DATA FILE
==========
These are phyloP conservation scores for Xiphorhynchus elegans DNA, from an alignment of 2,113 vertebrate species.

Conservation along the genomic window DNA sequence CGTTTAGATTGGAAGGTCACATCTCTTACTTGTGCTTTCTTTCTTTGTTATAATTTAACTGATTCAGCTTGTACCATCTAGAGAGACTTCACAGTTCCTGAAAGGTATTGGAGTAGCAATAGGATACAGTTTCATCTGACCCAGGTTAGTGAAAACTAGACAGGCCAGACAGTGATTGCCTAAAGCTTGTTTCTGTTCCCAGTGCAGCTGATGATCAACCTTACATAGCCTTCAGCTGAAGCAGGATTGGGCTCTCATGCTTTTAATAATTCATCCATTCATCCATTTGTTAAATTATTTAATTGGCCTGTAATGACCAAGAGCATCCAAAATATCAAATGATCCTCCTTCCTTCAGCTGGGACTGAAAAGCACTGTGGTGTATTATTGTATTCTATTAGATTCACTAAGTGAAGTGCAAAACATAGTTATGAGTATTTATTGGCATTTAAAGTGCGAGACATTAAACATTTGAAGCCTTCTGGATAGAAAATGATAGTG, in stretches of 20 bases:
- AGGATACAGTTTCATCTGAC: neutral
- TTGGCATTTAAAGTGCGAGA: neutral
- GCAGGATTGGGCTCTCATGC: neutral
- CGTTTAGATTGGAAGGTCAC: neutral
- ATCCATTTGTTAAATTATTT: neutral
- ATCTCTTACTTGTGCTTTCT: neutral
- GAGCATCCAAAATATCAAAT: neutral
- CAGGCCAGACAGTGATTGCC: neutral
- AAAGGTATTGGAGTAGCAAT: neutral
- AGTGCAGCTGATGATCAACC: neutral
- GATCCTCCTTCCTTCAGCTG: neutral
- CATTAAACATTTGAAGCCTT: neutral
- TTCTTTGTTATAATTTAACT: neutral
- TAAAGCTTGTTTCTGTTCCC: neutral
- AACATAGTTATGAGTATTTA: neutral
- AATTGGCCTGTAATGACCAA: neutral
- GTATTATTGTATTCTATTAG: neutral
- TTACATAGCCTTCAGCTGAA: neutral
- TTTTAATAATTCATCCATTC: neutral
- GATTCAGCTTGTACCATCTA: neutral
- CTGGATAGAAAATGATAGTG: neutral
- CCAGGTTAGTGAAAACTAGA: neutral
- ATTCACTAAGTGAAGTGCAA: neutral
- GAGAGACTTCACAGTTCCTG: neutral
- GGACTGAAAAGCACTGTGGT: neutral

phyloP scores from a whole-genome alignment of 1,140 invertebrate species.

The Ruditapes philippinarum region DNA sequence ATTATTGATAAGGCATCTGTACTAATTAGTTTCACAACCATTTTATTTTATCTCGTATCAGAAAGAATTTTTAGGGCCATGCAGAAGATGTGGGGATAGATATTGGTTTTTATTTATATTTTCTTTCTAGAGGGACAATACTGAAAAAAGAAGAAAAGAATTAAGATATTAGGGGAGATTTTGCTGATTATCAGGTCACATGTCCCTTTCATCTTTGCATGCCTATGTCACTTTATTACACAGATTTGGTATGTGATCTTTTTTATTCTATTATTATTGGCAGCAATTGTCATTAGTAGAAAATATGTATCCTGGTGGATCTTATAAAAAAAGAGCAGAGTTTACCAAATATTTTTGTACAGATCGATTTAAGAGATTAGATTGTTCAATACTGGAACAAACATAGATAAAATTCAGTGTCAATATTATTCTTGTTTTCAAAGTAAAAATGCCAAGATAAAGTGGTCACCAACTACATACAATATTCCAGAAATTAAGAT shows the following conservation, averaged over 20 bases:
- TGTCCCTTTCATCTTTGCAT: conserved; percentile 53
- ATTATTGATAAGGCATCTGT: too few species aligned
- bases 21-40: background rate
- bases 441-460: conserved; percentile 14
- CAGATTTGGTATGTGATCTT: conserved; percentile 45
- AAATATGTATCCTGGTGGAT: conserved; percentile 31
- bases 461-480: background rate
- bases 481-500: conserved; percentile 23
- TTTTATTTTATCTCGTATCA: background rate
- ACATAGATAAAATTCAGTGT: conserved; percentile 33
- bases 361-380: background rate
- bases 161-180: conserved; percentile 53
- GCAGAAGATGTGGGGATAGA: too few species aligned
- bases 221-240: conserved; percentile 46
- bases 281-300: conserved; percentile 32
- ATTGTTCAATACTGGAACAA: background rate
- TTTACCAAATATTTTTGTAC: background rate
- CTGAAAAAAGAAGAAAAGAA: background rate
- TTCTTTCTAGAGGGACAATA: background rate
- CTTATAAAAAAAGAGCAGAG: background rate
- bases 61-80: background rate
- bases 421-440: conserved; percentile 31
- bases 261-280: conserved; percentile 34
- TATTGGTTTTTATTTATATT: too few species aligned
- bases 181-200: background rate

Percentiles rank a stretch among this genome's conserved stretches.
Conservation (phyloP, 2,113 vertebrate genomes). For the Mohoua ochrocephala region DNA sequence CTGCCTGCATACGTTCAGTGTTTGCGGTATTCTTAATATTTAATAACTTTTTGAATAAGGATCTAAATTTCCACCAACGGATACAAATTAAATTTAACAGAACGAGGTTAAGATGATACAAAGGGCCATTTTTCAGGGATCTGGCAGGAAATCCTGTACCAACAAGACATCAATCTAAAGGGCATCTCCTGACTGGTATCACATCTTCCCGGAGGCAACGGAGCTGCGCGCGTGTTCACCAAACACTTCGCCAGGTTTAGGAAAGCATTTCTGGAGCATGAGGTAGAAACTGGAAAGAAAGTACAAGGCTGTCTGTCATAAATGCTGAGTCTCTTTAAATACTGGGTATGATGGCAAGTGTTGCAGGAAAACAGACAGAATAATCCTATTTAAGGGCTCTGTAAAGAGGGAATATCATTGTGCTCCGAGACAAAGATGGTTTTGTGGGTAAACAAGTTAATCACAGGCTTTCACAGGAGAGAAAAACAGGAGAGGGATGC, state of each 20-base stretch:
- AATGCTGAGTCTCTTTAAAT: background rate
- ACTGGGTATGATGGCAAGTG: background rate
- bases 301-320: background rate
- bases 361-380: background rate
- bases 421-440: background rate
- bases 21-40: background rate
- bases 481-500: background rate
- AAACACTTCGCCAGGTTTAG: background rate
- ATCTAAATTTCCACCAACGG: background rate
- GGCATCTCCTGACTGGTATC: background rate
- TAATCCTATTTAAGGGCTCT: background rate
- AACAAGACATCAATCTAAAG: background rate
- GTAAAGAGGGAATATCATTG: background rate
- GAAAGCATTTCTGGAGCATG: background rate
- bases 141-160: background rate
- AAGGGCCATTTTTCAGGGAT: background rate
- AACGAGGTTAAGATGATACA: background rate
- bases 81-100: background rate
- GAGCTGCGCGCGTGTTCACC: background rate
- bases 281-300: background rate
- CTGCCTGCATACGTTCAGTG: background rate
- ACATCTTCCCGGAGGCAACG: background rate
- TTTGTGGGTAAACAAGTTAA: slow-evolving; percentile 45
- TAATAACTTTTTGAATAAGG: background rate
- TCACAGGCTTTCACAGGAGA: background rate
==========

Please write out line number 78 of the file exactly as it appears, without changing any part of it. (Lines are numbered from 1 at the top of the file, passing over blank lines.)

- ACATCTTCCCGGAGGCAACG: background rate